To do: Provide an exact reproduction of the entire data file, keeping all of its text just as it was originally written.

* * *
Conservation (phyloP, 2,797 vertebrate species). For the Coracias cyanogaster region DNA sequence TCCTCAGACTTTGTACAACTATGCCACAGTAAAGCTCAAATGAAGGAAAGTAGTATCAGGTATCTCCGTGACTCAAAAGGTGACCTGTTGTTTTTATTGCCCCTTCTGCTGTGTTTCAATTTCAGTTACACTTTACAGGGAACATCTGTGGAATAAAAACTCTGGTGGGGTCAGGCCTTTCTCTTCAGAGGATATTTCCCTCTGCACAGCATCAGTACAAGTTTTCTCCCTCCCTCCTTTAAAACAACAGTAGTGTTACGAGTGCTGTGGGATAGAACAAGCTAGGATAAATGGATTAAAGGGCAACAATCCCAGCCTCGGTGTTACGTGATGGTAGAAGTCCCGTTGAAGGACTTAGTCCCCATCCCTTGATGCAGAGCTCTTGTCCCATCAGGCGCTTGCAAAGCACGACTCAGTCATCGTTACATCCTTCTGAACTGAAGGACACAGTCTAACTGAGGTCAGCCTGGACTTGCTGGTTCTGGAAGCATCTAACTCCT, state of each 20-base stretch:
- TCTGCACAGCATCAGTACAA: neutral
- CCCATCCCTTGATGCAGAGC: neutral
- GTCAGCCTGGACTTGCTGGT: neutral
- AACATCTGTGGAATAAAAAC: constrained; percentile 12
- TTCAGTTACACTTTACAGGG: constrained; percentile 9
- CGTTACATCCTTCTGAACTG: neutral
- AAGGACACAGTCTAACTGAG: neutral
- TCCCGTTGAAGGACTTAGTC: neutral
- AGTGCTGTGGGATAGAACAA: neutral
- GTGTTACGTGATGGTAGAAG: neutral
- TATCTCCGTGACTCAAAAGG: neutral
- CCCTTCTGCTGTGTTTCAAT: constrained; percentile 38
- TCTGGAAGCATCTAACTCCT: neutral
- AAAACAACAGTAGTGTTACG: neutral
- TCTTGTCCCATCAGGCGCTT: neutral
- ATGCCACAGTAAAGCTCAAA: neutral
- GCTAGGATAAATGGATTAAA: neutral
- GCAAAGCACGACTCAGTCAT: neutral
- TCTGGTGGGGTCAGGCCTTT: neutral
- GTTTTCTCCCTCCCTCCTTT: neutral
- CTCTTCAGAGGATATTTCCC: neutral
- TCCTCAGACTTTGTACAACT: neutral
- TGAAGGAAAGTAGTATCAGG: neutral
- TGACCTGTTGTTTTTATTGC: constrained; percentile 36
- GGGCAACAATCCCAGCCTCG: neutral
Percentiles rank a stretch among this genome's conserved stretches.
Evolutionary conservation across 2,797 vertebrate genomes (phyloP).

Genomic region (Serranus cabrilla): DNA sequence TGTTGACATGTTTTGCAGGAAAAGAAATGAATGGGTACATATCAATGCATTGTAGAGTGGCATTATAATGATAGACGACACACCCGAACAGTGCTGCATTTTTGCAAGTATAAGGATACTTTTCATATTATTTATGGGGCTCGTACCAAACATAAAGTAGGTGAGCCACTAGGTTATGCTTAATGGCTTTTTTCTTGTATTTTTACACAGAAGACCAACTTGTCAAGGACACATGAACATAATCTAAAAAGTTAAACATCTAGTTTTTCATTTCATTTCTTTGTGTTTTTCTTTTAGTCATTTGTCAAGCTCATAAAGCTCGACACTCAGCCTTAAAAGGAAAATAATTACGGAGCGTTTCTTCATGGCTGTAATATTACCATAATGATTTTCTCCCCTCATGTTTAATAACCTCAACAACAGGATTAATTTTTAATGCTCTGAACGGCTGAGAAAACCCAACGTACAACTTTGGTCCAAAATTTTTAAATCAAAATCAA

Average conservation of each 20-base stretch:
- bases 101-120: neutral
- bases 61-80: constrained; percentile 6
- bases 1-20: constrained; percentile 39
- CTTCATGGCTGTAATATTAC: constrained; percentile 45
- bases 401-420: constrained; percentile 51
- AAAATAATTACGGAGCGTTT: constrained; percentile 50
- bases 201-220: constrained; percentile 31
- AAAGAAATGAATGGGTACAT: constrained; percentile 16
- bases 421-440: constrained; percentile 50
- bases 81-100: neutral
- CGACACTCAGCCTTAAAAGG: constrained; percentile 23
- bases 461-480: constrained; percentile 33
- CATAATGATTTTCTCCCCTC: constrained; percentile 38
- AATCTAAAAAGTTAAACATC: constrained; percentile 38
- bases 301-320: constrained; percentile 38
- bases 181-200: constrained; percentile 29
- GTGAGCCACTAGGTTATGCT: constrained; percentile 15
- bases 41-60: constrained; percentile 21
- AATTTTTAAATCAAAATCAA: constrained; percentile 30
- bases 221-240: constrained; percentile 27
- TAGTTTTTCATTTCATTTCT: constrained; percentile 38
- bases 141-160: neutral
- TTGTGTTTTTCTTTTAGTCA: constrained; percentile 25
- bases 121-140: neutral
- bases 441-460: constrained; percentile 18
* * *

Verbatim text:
Conservation (phyloP, 2,797 vertebrate species). For the Coracias cyanogaster region DNA sequence TCCTCAGACTTTGTACAACTATGCCACAGTAAAGCTCAAATGAAGGAAAGTAGTATCAGGTATCTCCGTGACTCAAAAGGTGACCTGTTGTTTTTATTGCCCCTTCTGCTGTGTTTCAATTTCAGTTACACTTTACAGGGAACATCTGTGGAATAAAAACTCTGGTGGGGTCAGGCCTTTCTCTTCAGAGGATATTTCCCTCTGCACAGCATCAGTACAAGTTTTCTCCCTCCCTCCTTTAAAACAACAGTAGTGTTACGAGTGCTGTGGGATAGAACAAGCTAGGATAAATGGATTAAAGGGCAACAATCCCAGCCTCGGTGTTACGTGATGGTAGAAGTCCCGTTGAAGGACTTAGTCCCCATCCCTTGATGCAGAGCTCTTGTCCCATCAGGCGCTTGCAAAGCACGACTCAGTCATCGTTACATCCTTCTGAACTGAAGGACACAGTCTAACTGAGGTCAGCCTGGACTTGCTGGTTCTGGAAGCATCTAACTCCT, state of each 20-base stretch:
- TCTGCACAGCATCAGTACAA: neutral
- CCCATCCCTTGATGCAGAGC: neutral
- GTCAGCCTGGACTTGCTGGT: neutral
- AACATCTGTGGAATAAAAAC: constrained; percentile 12
- TTCAGTTACACTTTACAGGG: constrained; percentile 9
- CGTTACATCCTTCTGAACTG: neutral
- AAGGACACAGTCTAACTGAG: neutral
- TCCCGTTGAAGGACTTAGTC: neutral
- AGTGCTGTGGGATAGAACAA: neutral
- GTGTTACGTGATGGTAGAAG: neutral
- TATCTCCGTGACTCAAAAGG: neutral
- CCCTTCTGCTGTGTTTCAAT: constrained; percentile 38
- TCTGGAAGCATCTAACTCCT: neutral
- AAAACAACAGTAGTGTTACG: neutral
- TCTTGTCCCATCAGGCGCTT: neutral
- ATGCCACAGTAAAGCTCAAA: neutral
- GCTAGGATAAATGGATTAAA: neutral
- GCAAAGCACGACTCAGTCAT: neutral
- TCTGGTGGGGTCAGGCCTTT: neutral
- GTTTTCTCCCTCCCTCCTTT: neutral
- CTCTTCAGAGGATATTTCCC: neutral
- TCCTCAGACTTTGTACAACT: neutral
- TGAAGGAAAGTAGTATCAGG: neutral
- TGACCTGTTGTTTTTATTGC: constrained; percentile 36
- GGGCAACAATCCCAGCCTCG: neutral
Percentiles rank a stretch among this genome's conserved stretches.
Evolutionary conservation across 2,797 vertebrate genomes (phyloP).

Genomic region (Serranus cabrilla): DNA sequence TGTTGACATGTTTTGCAGGAAAAGAAATGAATGGGTACATATCAATGCATTGTAGAGTGGCATTATAATGATAGACGACACACCCGAACAGTGCTGCATTTTTGCAAGTATAAGGATACTTTTCATATTATTTATGGGGCTCGTACCAAACATAAAGTAGGTGAGCCACTAGGTTATGCTTAATGGCTTTTTTCTTGTATTTTTACACAGAAGACCAACTTGTCAAGGACACATGAACATAATCTAAAAAGTTAAACATCTAGTTTTTCATTTCATTTCTTTGTGTTTTTCTTTTAGTCATTTGTCAAGCTCATAAAGCTCGACACTCAGCCTTAAAAGGAAAATAATTACGGAGCGTTTCTTCATGGCTGTAATATTACCATAATGATTTTCTCCCCTCATGTTTAATAACCTCAACAACAGGATTAATTTTTAATGCTCTGAACGGCTGAGAAAACCCAACGTACAACTTTGGTCCAAAATTTTTAAATCAAAATCAA

Average conservation of each 20-base stretch:
- bases 101-120: neutral
- bases 61-80: constrained; percentile 6
- bases 1-20: constrained; percentile 39
- CTTCATGGCTGTAATATTAC: constrained; percentile 45
- bases 401-420: constrained; percentile 51
- AAAATAATTACGGAGCGTTT: constrained; percentile 50
- bases 201-220: constrained; percentile 31
- AAAGAAATGAATGGGTACAT: constrained; percentile 16
- bases 421-440: constrained; percentile 50
- bases 81-100: neutral
- CGACACTCAGCCTTAAAAGG: constrained; percentile 23
- bases 461-480: constrained; percentile 33
- CATAATGATTTTCTCCCCTC: constrained; percentile 38
- AATCTAAAAAGTTAAACATC: constrained; percentile 38
- bases 301-320: constrained; percentile 38
- bases 181-200: constrained; percentile 29
- GTGAGCCACTAGGTTATGCT: constrained; percentile 15
- bases 41-60: constrained; percentile 21
- AATTTTTAAATCAAAATCAA: constrained; percentile 30
- bases 221-240: constrained; percentile 27
- TAGTTTTTCATTTCATTTCT: constrained; percentile 38
- bases 141-160: neutral
- TTGTGTTTTTCTTTTAGTCA: constrained; percentile 25
- bases 121-140: neutral
- bases 441-460: constrained; percentile 18